Condensing or NoN Condensing Boiler for old House

My existing floor standing boiler has now died on me and I have now the opportunity to buy and install a more efficient boiler. The problem is that the house (1901 circa) has the original single pipe system (mild steel pipe work) that is gravity fed and runs throughout the whole house servicing 20 rads.This in itself seems to be a problem if, as per building regs I go down the line of purchasing a condensing boiler, as I believe there are a number of issues. British Gas have a policy where buy they won't touch the system as far as the installation of a condensing boiler is concerned and GASFORCE quoted 10k to install a 65 kw commercial boiler (the new boiler would be sited about 6ft from the old boiler) which to me seems a rip off. My preference would be to for a condensing boiler if it can be installed and provide the efficiency over a non - condensing boiler, although I have yet to speak to a plumber who can give consistent advice. Would it be better to go for a high efficient gas boiler assuming I get an exception cert.
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AFAIK, that is immaterial, you can only fit a condensing type, since the new regs.
-- Mike W
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Not entirely correct, the intention is that most boilers will be condensing, but there is scope in the regs for exemptions for some situations
--
Chris French


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SMPW wrote:

I can't think of any additional problems that a boiler being a condensor will add over and above those you will find with any modern boiler trying to drive a single pipe system. With a large system you will probably need to run a high flow and return temperature to get enough heat out of the last few rads in the system, and this will in turn reduce the efficency gains you get from a condensing boiler - but it in itself won't be a show stopper. You would need to choose the boiler with care if you want to keep it as a vented system since not all modern ones can drive an open vented system.

'kin ell as they say! Did that include an upgrade to the gas meter etc to supply that amountof gas? (i.e. just over the official limit for most domestic meters).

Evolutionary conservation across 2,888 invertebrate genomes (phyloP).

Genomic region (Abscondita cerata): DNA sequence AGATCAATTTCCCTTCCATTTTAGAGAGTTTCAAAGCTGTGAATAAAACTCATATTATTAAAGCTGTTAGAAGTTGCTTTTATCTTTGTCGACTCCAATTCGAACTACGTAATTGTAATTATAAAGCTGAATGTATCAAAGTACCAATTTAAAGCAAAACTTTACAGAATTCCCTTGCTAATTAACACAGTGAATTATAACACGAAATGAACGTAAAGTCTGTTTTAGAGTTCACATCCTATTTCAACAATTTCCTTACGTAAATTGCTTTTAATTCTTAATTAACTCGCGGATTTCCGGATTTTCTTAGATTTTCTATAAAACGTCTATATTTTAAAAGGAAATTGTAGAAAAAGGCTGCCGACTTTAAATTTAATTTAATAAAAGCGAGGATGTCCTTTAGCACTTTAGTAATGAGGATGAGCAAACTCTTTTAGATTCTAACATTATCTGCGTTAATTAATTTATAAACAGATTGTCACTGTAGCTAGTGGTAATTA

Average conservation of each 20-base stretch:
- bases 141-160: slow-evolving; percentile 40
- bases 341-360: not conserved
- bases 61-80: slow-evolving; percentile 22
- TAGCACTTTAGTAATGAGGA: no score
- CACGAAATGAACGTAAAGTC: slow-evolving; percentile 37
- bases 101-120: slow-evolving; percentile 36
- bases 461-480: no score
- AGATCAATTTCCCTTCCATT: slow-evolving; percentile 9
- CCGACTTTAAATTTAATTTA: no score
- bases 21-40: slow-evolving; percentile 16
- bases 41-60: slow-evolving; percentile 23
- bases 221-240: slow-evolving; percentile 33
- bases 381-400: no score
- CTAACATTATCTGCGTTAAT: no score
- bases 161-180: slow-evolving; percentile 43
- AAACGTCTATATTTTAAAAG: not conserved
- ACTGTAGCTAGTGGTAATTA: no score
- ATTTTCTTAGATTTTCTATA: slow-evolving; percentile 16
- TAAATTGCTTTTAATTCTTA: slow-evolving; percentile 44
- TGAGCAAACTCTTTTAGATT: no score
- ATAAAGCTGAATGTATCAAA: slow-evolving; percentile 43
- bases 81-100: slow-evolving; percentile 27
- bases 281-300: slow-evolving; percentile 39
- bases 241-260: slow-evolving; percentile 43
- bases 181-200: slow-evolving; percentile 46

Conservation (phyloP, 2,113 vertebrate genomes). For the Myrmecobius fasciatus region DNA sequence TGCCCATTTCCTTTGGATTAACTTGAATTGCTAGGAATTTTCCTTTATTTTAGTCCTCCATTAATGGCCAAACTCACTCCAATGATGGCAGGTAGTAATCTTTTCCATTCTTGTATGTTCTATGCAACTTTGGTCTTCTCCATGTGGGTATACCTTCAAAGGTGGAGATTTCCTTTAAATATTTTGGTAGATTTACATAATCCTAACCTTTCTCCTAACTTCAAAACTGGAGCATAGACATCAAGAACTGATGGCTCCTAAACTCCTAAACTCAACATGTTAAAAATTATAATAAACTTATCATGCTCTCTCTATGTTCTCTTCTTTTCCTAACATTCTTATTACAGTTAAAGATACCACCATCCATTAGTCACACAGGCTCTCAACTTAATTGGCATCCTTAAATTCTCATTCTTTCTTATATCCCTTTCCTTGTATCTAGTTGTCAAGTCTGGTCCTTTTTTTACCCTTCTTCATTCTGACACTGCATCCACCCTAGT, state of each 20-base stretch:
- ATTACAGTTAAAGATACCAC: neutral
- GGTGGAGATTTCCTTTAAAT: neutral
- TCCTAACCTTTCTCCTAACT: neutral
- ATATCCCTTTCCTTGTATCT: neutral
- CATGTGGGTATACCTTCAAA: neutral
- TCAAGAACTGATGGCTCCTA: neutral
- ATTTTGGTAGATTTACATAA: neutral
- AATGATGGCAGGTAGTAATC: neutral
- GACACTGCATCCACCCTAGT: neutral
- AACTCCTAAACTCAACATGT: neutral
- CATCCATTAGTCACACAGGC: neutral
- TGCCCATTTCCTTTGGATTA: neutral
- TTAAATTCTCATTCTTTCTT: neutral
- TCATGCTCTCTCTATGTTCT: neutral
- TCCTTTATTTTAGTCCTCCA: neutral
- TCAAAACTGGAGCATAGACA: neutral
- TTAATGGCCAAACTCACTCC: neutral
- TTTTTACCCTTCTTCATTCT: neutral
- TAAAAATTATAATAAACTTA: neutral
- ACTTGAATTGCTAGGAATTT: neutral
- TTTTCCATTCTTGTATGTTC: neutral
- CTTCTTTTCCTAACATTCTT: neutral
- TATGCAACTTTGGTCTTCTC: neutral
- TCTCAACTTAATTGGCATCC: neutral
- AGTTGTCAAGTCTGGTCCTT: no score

How muc heating capacity do you actually require? Have you done heat loss calcs for the whole house? (if not, now is the time!)
How difficult would it be to upgrade to a two pipe system? If that sounds idfficult, what about with microbore?

The only difference between a modern condensing boiler and a conventional one is the use of a larger heat exchanger (or secondary one if you buy a scabby boiler), and a condensate trap and drain. Both will otherwise be stuffed full with electonics, fanned flues, and other stuff. So it is not the same argument as say sticking with an old cast iron lump because "it is simple, and there is not much to go wrong".
--
Cheers,

John.

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Have a look at Archie Kidd boilers, simple, old-fashioned, suitable for open systems, high efficiency and build quality.
So old fashioned they don't do "that internet thing", and not much web info via other companies:
http://www.hwch.co.uk/kidd.html
Very good postal literature (lots of general guides and independent revues) and free on-site surveys.
Archie Kidd (Thermal) Ltd, Poulshot, Devizes, Wiltshire, SN10 1RT
Phone: 01380 828123
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SMPW wrote:

Commercial boilers are very expensive. I would consider using 2 domestic boilers. I would have a separate pump for each with a non-return valve in case one of the boilers goes out of action or choose to run just the one.
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I'm afraid that you may need to bite the bullet and replace your pipework.
This will, though, have the advantage of enabling you to subzone your heating requirements. You should, at the least, have zones for the bedrooms and living areas (and preferably the kitchen). This way, you don't need to heat your bedrooms during the day.
Basically, much better to throw your money at bringing the pipework up to date than waste it on inefficient old-fashioned expensive commercial boilers.
Make sure you do it in S-Plan plus, with sufficient sub zones, as stated above.
Christian.
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On Thu, 24 Aug 2006 15:39:05 -0700, SMPW wrote:

See the BoilerChoiceFAQ.
--
Ed Sirett - Property maintainer and registered gas fitter.
The FAQ for uk.diy is at http://www.diyfaq.org.uk
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